6. “That was Easy.” It would be nice if real life worked like the Staples ads: when you’re overwhelmed with work, chores, or life in general, all you have to do is push a button and some inventive and humorous solution magically appears to whisk your troubles away. Leslie Sims, a senior VP at advertising agency McCann Erickson, thought the same thing. Staples’ Easy button and “That was easy” line was... well, it wasn’t easy. It took a long time to come up with a concept that could quickly and handily show the abstract idea of “easy.”

I sense another post like this in my future - what slogans do you find intriguing?

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Food
The Surprising Reason Why Wendy's Serves Fast Food's Only Baked Potato
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iStock

For an industry that prides itself on convenience and indulgence, a fiber-rich pseudo-vegetable that’s hard to eat on the go and isn’t deep-fried seems like a curious addition to a fast food menu. Yet Wendy’s has been selling baked potatoes for nearly three decades—11-and-a-half ounces of pure, unpeeled spud, drowned in your choice of toppings.

According to Thrillist writer Wil Fulton, who spoke with Wendy’s vice president of culinary innovation Lori Estrada, the chain first got turned on to the foil-wrapped food in the 1980s, when nutrition experts were (erroneously) touting low-fat diets for weight loss. Eager to embrace the trend, Wendy's viewed a plain potato as a popular alternative to sliced, oil-slicked fries.

The hysteria over fat may have disappeared, but the collective consumer appetite for the potato did not. Estrada says she believes many of them consider the 270-to-480 calorie (depending on toppings) carb dump a meal unto itself, and that some enjoy piling on cheese, bacon, and other burger trimmings for a tasty and inexpensive dinner.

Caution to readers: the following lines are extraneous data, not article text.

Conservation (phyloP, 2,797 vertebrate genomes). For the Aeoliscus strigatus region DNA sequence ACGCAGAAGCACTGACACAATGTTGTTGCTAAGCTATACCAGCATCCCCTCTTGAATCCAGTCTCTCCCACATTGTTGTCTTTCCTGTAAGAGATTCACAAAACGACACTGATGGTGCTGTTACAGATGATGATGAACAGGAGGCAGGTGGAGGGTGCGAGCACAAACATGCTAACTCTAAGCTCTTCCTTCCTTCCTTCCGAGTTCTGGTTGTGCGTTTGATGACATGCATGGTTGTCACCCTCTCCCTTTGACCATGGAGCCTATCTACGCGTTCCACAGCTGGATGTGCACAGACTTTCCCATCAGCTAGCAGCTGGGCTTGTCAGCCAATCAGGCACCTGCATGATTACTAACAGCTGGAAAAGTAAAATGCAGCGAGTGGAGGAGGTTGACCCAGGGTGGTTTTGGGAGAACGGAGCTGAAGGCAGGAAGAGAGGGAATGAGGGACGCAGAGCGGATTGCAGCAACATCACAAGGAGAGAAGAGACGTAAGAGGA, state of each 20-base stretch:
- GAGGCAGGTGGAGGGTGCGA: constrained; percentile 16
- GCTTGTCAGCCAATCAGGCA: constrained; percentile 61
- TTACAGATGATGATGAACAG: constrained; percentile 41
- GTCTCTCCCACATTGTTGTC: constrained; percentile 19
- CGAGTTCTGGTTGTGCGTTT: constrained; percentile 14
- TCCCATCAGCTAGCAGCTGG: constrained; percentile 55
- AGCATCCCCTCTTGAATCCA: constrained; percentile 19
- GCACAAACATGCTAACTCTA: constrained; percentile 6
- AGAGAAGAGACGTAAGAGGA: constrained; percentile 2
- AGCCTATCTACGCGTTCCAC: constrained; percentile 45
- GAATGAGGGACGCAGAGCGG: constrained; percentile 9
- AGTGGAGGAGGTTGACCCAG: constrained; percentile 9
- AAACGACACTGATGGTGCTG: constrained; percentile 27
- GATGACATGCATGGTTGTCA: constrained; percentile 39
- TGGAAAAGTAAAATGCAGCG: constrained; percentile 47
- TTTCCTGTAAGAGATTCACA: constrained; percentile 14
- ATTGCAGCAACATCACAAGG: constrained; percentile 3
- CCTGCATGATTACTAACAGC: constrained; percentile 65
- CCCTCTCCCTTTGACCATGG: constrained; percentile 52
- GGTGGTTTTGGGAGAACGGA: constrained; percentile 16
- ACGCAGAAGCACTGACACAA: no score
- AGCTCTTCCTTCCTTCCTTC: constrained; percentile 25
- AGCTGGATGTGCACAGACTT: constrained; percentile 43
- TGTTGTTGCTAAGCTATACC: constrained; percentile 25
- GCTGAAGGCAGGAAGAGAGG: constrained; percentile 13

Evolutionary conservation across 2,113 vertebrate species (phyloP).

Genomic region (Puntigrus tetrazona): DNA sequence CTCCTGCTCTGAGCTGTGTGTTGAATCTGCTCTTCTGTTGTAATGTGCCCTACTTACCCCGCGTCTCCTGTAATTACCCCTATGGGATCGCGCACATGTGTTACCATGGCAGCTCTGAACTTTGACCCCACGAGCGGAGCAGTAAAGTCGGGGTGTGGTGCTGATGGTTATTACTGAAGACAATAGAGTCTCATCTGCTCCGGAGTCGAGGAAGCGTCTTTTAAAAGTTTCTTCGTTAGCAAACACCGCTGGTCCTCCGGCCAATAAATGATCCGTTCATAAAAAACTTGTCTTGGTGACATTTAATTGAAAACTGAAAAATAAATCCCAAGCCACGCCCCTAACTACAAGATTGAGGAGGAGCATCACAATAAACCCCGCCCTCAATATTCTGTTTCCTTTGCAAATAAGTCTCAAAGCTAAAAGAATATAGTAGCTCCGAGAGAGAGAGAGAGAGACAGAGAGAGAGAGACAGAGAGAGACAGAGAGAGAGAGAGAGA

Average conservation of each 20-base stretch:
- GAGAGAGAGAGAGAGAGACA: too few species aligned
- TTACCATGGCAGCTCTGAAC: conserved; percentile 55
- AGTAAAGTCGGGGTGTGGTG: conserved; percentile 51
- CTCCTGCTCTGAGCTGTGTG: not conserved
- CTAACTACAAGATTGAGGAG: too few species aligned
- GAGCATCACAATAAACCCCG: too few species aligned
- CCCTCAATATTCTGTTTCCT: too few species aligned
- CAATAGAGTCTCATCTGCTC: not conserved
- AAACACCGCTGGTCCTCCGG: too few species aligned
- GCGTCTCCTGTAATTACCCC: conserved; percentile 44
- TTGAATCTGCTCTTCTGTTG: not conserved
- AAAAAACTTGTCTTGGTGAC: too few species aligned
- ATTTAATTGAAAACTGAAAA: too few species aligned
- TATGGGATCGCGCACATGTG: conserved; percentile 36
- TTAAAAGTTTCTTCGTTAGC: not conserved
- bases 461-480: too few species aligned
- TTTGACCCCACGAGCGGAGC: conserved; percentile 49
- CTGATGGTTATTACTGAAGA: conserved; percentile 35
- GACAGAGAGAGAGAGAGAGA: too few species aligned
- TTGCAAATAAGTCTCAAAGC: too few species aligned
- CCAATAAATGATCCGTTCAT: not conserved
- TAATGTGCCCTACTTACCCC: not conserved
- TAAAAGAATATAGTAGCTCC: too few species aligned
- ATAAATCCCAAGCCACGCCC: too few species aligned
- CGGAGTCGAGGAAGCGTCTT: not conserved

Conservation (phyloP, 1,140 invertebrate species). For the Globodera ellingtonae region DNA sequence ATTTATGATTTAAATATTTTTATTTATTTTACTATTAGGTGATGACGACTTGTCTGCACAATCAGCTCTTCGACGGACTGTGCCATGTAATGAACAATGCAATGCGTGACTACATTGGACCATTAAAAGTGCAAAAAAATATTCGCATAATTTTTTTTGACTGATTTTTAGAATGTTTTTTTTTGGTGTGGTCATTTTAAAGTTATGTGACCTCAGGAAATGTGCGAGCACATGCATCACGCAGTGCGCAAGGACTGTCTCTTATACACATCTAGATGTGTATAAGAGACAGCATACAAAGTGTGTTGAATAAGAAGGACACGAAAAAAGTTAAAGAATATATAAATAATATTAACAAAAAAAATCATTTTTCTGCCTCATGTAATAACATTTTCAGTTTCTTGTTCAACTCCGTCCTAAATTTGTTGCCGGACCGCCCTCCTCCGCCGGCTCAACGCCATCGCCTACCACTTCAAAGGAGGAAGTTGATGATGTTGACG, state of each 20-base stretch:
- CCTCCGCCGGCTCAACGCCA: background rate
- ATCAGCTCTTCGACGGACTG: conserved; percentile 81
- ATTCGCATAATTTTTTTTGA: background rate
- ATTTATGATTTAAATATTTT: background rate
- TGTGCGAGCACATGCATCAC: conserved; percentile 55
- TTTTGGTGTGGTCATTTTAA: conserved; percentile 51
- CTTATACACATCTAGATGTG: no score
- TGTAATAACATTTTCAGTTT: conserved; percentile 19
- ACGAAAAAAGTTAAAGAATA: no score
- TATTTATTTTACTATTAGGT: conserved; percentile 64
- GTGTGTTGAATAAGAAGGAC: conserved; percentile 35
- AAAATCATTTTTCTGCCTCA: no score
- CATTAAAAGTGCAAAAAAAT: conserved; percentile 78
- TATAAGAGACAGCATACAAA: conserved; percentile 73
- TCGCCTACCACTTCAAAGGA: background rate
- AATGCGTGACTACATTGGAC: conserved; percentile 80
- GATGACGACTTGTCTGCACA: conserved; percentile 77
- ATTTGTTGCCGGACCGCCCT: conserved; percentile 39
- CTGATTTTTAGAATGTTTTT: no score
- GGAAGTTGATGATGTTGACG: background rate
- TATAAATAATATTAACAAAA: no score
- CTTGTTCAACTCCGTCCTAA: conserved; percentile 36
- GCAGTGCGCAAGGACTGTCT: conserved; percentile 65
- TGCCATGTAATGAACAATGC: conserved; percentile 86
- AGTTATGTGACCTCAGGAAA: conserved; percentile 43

So why don’t you see baked potatoes at other franchises? Estrada speculates that the logistical issues are a turnoff. The potatoes are cooked from a raw state in convection ovens, which could necessitate new equipment and ample prep time. With fries still the king of sides, franchisees may not think it’s worth the hassle.

Wendy’s is undoubtedly happy to have the market to themselves: The chain sells 1 million tubers a week.

[h/t Thrillist]

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LaCroix
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Food
The Secret Ingredient That Makes LaCroix Water So Irresistible
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LaCroix

The distinctive Technicolor cans of LaCroix sparkling water are an increasingly popular sight in stores and on kitchen tables around the country. (If you're old enough to remember the Snapple phenomenon of the 1990s, this is like that—just bubbly.) But as The Wall Street Journal recently pointed out, few of the beverage's loyal fans have any idea what it is they're drinking.

LaCroix comes in a variety of flavors, from tangerine to coconut. The can label, however, is cryptic, listing "natural flavors" as part of the ingredients. Their website discloses only that "natural essence oils" are involved, which sounds like LaCroix should be applied to your hair and then rinsed off.

A look at the nutritional information for LaCroix water
LaCroix

As it turns out, that's not too far off. According to The Wall Street Journal, these "essences" are naturally produced chemicals that are manufactured by heating up fruit or vegetable remnants until they make a vapor, then condensing them into a clear concentrate. They're used in a variety of consumer products, from shampoos to ice pops.

LaCroix was unwilling to confirm the Journal's claim, protecting their manufacturing process in a manner similar to Coca-Cola's famously secretive treatment of their recipe. They do state that no sugars are added, but that may not be enough to protect your teeth: Carbonated water and citric acids can combine to create a lower pH, which has a detrimental effect on tooth enamel. Like most everything that tastes good, these flavored waters are best enjoyed in moderation.

[h/t The Wall Street Journal]